According to a report by Azim Premji University’s Centre for Sustainable Employment, 50 lakh people lost their jobs after Narendra Modi’s demonetisation exercise in November 2016.
India’s unemployment reached its highest at 6 per cent in 2018, double of what it was in the decade between 2000 and 2010, the report said. It also states that the unemployment rate in the country had been steadily on the rise in the last decade, and hit its worst levels after 2016.
The ‘State of Working India 2019’ report on employment and labour states that unemployment is highest among the 20-24 years age-group, a great cause for concern as this represents the young workforce. This is true for all segments, urban men and women, rural men and women.
As the issue of unemployment has been a major poll card, the report may create some problems for the ruling NDA government.
“In general, women are much worse affected than men. They have higher unemployment rates as well as lower labour force participation rates,” the report states.
While official numbers on unemployment from the Periodic Labour Force Survey of the National Sample Survey Organisation (NSSO) is not available from the Ministry of Statistics, the only other survey available to take stock of employment situation is that of the Centre for Monitoring the Indian Economy (CMIE).
A leaked copy of the NSSO report accessed by the media had shown that unemployment had touched a 45-year-high of 6.1 per cent in 2017-2018.
The University’s study draws from this CMIE survey of about 1,60,000 households conducted every four months.
“After remaining at around 2-3 per cent from 1999 to 2011, the unemployment rate has steadily increased to around 5 per cent in 2015 and then just over 6 per cent in 2018. Both the PLFS and the CMIE-CPDX report the overall unemployment rate to be around 6 per cent in 2018, double of what it was in the decade from 2000 to 2011,” the research paper, by Anand Shrivastava, Rosa Abraham and Amit Basole, states.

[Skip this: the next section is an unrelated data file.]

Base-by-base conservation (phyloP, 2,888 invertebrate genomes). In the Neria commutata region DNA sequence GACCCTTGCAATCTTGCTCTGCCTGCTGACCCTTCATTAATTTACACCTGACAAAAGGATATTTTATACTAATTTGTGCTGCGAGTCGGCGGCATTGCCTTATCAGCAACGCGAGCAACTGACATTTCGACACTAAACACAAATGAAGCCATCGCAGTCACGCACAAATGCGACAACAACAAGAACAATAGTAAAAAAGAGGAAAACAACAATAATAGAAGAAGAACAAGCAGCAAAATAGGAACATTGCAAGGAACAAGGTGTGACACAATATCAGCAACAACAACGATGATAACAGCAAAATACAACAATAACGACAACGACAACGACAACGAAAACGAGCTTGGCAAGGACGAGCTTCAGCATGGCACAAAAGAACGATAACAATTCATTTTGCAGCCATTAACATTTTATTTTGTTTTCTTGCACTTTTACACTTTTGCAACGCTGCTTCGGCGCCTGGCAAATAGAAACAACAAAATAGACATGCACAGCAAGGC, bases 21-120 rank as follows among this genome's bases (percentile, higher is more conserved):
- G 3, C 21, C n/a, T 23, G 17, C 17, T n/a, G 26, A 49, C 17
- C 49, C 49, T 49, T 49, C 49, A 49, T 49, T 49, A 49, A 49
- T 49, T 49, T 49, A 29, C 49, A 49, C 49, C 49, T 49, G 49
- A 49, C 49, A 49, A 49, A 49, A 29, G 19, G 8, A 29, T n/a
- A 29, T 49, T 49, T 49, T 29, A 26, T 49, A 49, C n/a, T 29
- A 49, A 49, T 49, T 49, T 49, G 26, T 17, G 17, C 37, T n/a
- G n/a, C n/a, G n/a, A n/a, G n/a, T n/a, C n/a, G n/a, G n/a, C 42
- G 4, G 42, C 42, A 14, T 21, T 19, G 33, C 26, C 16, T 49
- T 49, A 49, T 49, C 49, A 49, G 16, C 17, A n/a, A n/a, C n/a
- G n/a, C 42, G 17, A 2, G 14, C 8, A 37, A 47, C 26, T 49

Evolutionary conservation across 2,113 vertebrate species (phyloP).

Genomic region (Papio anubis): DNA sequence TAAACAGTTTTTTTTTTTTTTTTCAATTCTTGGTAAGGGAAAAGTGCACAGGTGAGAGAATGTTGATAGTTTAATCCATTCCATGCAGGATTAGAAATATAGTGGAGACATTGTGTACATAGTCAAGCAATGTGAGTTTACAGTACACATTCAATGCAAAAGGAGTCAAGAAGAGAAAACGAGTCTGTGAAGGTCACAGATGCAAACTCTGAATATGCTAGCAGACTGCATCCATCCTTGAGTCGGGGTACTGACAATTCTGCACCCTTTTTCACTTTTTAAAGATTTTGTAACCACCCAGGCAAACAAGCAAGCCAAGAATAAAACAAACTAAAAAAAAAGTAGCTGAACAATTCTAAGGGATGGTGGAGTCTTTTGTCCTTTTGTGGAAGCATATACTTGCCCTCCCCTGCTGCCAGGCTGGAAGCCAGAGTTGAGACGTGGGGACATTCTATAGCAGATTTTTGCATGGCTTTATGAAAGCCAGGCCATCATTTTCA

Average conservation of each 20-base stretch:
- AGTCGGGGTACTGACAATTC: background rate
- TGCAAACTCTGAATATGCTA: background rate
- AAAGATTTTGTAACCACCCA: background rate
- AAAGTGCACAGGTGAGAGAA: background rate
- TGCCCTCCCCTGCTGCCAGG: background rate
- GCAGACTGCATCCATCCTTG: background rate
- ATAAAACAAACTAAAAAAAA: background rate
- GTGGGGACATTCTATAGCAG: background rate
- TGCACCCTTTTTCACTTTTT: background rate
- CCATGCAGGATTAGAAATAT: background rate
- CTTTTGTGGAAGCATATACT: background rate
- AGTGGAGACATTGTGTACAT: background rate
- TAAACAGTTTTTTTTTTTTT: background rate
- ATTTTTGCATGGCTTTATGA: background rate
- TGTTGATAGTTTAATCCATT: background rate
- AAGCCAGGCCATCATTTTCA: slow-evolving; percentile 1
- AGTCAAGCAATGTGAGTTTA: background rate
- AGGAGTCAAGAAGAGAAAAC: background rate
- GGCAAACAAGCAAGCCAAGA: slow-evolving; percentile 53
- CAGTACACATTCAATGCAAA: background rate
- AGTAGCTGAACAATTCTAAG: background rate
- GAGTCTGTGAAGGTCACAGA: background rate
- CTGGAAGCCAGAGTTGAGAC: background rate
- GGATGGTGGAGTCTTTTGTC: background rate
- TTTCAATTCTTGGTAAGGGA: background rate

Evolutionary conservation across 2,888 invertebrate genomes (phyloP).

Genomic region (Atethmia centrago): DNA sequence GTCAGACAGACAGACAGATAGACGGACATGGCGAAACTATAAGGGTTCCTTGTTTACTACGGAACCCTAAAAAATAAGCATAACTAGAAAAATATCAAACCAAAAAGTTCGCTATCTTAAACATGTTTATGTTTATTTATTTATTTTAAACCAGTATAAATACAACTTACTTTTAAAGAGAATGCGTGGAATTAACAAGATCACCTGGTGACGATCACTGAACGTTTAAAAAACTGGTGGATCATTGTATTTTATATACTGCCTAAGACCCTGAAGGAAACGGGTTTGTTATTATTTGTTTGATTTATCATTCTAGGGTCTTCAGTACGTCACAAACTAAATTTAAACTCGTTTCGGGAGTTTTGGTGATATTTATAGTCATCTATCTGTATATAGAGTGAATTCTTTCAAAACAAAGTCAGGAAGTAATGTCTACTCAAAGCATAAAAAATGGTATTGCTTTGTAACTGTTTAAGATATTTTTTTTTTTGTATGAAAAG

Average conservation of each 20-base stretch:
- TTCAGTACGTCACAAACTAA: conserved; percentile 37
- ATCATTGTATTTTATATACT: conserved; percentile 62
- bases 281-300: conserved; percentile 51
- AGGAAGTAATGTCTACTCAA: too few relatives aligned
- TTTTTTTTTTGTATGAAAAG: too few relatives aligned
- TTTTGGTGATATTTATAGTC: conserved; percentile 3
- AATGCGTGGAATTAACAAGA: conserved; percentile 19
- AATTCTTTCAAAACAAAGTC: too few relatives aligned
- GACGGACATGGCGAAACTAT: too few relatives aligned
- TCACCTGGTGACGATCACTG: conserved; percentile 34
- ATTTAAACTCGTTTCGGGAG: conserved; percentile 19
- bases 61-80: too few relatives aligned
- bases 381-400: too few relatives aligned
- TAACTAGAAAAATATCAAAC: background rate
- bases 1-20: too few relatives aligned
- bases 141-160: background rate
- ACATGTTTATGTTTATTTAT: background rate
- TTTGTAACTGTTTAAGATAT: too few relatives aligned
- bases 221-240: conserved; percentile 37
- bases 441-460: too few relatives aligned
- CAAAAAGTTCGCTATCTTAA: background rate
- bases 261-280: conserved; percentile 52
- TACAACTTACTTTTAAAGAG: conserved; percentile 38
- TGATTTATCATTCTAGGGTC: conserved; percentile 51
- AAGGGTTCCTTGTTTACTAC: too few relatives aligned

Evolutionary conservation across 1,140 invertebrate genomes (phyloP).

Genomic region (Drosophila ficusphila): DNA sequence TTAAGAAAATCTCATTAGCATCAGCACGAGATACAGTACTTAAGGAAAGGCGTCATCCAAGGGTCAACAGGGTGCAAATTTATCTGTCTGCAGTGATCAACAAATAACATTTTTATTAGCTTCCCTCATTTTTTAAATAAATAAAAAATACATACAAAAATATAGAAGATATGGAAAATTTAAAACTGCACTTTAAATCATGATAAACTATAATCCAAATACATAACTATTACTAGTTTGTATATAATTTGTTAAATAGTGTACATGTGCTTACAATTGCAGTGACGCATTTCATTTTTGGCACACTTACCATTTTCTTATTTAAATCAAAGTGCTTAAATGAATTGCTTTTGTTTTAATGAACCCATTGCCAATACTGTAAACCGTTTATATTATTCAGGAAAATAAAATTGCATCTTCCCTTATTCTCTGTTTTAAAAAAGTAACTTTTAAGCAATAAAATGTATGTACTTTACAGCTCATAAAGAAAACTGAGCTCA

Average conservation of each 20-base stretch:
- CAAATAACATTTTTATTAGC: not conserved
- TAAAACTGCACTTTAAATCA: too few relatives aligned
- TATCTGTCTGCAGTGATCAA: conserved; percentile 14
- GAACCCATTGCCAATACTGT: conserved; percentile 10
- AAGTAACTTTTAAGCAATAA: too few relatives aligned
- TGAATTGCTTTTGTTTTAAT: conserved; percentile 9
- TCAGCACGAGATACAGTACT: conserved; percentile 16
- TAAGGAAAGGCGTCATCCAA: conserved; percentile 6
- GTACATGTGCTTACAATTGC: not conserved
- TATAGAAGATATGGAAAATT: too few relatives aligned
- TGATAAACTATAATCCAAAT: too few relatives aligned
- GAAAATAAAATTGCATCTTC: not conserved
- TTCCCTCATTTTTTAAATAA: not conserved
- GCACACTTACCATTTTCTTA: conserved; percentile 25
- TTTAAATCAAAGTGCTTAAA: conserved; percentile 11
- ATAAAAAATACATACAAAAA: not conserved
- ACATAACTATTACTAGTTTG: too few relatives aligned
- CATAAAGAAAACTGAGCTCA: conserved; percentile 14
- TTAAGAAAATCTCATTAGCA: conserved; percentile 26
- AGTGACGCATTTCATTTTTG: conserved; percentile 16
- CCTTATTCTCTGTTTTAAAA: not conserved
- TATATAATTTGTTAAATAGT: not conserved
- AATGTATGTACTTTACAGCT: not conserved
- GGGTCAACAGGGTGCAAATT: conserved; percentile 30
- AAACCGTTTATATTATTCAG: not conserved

It adds: “During the entire time that the overall unemployment rate was around 3 per cent, the unemployment rate among the educated was 10 per cent. It has increased since 2011 (9 per cent) to around 15-16 per cent (in 2016).”
The study also does a comparative analysis of data from three different sets of data and concludes that unemployment trends are by and large consistent in all three.
“The last three years have been one of great turmoil in the Indian labour market as well as in the system of labour statistics…. four big lessons stand out: 1. Unemployment, in general, has risen steadily post-2011, whichever survey we examine. 2. The highest education and the young are vastly over-represented among the unemployed 3. The less educated have seen job losses and reduced work opportunities in this time-period 4. Women are worse off than men with respect to levels of unemployment and reduced labour force participation,” the report states.
India’s working-age population (15+ years) increased from 950.8 million in 2016 to 983.1 million in 2018.